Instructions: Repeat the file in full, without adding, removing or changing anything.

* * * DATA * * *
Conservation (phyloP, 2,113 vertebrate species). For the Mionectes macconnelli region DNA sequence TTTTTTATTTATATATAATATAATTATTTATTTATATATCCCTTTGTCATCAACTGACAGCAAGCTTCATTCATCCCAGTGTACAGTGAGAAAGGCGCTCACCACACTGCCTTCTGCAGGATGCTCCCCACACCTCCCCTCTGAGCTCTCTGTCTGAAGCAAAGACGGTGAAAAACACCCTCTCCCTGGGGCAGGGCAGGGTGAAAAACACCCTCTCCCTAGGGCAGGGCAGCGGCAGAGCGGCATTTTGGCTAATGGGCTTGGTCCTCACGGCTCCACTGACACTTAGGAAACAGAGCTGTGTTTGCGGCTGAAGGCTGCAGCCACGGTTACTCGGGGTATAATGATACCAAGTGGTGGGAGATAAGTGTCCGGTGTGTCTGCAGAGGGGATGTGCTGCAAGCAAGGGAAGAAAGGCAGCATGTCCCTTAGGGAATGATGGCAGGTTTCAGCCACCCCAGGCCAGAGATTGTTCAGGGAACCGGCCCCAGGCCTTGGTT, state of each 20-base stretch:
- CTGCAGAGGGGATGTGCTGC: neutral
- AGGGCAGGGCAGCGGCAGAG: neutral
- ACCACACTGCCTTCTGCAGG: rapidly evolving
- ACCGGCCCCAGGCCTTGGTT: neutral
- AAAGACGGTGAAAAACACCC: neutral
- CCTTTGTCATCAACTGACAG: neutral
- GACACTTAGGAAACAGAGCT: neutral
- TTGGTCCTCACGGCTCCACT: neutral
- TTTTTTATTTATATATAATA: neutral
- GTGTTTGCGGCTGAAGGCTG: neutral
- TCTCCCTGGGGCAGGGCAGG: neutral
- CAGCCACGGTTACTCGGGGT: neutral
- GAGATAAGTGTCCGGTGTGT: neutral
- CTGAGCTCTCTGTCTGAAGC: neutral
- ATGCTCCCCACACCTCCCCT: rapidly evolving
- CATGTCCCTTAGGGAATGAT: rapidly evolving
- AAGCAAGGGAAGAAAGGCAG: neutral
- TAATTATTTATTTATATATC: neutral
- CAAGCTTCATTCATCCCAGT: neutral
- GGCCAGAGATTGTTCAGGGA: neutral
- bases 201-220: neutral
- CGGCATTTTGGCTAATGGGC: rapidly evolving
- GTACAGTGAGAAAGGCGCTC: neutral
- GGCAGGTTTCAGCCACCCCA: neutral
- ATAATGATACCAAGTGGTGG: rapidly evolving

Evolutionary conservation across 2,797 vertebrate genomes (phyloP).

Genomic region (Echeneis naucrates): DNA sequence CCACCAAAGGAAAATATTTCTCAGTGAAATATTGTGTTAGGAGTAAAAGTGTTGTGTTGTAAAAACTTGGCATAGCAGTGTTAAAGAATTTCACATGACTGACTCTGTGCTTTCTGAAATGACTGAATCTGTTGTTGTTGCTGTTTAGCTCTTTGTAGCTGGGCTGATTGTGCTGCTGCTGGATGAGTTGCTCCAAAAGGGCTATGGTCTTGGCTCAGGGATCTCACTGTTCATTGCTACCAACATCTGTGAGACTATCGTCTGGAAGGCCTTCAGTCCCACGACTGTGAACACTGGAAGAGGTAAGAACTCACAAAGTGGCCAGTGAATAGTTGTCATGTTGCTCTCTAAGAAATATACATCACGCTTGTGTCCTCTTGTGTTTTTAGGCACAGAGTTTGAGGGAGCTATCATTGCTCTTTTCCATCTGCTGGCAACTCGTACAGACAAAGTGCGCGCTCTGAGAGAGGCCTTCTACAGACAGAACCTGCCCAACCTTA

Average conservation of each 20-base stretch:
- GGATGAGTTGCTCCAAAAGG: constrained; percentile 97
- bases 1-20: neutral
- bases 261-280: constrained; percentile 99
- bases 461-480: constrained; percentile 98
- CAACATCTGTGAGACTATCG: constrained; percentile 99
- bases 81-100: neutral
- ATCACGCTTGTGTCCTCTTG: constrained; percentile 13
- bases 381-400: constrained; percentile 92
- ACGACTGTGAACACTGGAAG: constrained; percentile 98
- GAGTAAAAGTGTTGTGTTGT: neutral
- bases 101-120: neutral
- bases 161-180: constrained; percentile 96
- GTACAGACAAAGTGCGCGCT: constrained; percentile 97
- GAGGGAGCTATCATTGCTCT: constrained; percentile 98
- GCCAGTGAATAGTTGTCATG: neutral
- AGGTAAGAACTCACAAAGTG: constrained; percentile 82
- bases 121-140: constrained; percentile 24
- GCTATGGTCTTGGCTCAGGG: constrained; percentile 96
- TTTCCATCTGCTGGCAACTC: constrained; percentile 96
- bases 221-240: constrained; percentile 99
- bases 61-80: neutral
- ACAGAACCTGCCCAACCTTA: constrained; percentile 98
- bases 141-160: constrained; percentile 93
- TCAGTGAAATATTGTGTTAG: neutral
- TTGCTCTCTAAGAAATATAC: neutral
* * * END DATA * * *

Conservation (phyloP, 2,113 vertebrate species). For the Mionectes macconnelli region DNA sequence TTTTTTATTTATATATAATATAATTATTTATTTATATATCCCTTTGTCATCAACTGACAGCAAGCTTCATTCATCCCAGTGTACAGTGAGAAAGGCGCTCACCACACTGCCTTCTGCAGGATGCTCCCCACACCTCCCCTCTGAGCTCTCTGTCTGAAGCAAAGACGGTGAAAAACACCCTCTCCCTGGGGCAGGGCAGGGTGAAAAACACCCTCTCCCTAGGGCAGGGCAGCGGCAGAGCGGCATTTTGGCTAATGGGCTTGGTCCTCACGGCTCCACTGACACTTAGGAAACAGAGCTGTGTTTGCGGCTGAAGGCTGCAGCCACGGTTACTCGGGGTATAATGATACCAAGTGGTGGGAGATAAGTGTCCGGTGTGTCTGCAGAGGGGATGTGCTGCAAGCAAGGGAAGAAAGGCAGCATGTCCCTTAGGGAATGATGGCAGGTTTCAGCCACCCCAGGCCAGAGATTGTTCAGGGAACCGGCCCCAGGCCTTGGTT, state of each 20-base stretch:
- CTGCAGAGGGGATGTGCTGC: neutral
- AGGGCAGGGCAGCGGCAGAG: neutral
- ACCACACTGCCTTCTGCAGG: rapidly evolving
- ACCGGCCCCAGGCCTTGGTT: neutral
- AAAGACGGTGAAAAACACCC: neutral
- CCTTTGTCATCAACTGACAG: neutral
- GACACTTAGGAAACAGAGCT: neutral
- TTGGTCCTCACGGCTCCACT: neutral
- TTTTTTATTTATATATAATA: neutral
- GTGTTTGCGGCTGAAGGCTG: neutral
- TCTCCCTGGGGCAGGGCAGG: neutral
- CAGCCACGGTTACTCGGGGT: neutral
- GAGATAAGTGTCCGGTGTGT: neutral
- CTGAGCTCTCTGTCTGAAGC: neutral
- ATGCTCCCCACACCTCCCCT: rapidly evolving
- CATGTCCCTTAGGGAATGAT: rapidly evolving
- AAGCAAGGGAAGAAAGGCAG: neutral
- TAATTATTTATTTATATATC: neutral
- CAAGCTTCATTCATCCCAGT: neutral
- GGCCAGAGATTGTTCAGGGA: neutral
- bases 201-220: neutral
- CGGCATTTTGGCTAATGGGC: rapidly evolving
- GTACAGTGAGAAAGGCGCTC: neutral
- GGCAGGTTTCAGCCACCCCA: neutral
- ATAATGATACCAAGTGGTGG: rapidly evolving

Evolutionary conservation across 2,797 vertebrate genomes (phyloP).

Genomic region (Echeneis naucrates): DNA sequence CCACCAAAGGAAAATATTTCTCAGTGAAATATTGTGTTAGGAGTAAAAGTGTTGTGTTGTAAAAACTTGGCATAGCAGTGTTAAAGAATTTCACATGACTGACTCTGTGCTTTCTGAAATGACTGAATCTGTTGTTGTTGCTGTTTAGCTCTTTGTAGCTGGGCTGATTGTGCTGCTGCTGGATGAGTTGCTCCAAAAGGGCTATGGTCTTGGCTCAGGGATCTCACTGTTCATTGCTACCAACATCTGTGAGACTATCGTCTGGAAGGCCTTCAGTCCCACGACTGTGAACACTGGAAGAGGTAAGAACTCACAAAGTGGCCAGTGAATAGTTGTCATGTTGCTCTCTAAGAAATATACATCACGCTTGTGTCCTCTTGTGTTTTTAGGCACAGAGTTTGAGGGAGCTATCATTGCTCTTTTCCATCTGCTGGCAACTCGTACAGACAAAGTGCGCGCTCTGAGAGAGGCCTTCTACAGACAGAACCTGCCCAACCTTA

Average conservation of each 20-base stretch:
- GGATGAGTTGCTCCAAAAGG: constrained; percentile 97
- bases 1-20: neutral
- bases 261-280: constrained; percentile 99
- bases 461-480: constrained; percentile 98
- CAACATCTGTGAGACTATCG: constrained; percentile 99
- bases 81-100: neutral
- ATCACGCTTGTGTCCTCTTG: constrained; percentile 13
- bases 381-400: constrained; percentile 92
- ACGACTGTGAACACTGGAAG: constrained; percentile 98
- GAGTAAAAGTGTTGTGTTGT: neutral
- bases 101-120: neutral
- bases 161-180: constrained; percentile 96
- GTACAGACAAAGTGCGCGCT: constrained; percentile 97
- GAGGGAGCTATCATTGCTCT: constrained; percentile 98
- GCCAGTGAATAGTTGTCATG: neutral
- AGGTAAGAACTCACAAAGTG: constrained; percentile 82
- bases 121-140: constrained; percentile 24
- GCTATGGTCTTGGCTCAGGG: constrained; percentile 96
- TTTCCATCTGCTGGCAACTC: constrained; percentile 96
- bases 221-240: constrained; percentile 99
- bases 61-80: neutral
- ACAGAACCTGCCCAACCTTA: constrained; percentile 98
- bases 141-160: constrained; percentile 93
- TCAGTGAAATATTGTGTTAG: neutral
- TTGCTCTCTAAGAAATATAC: neutral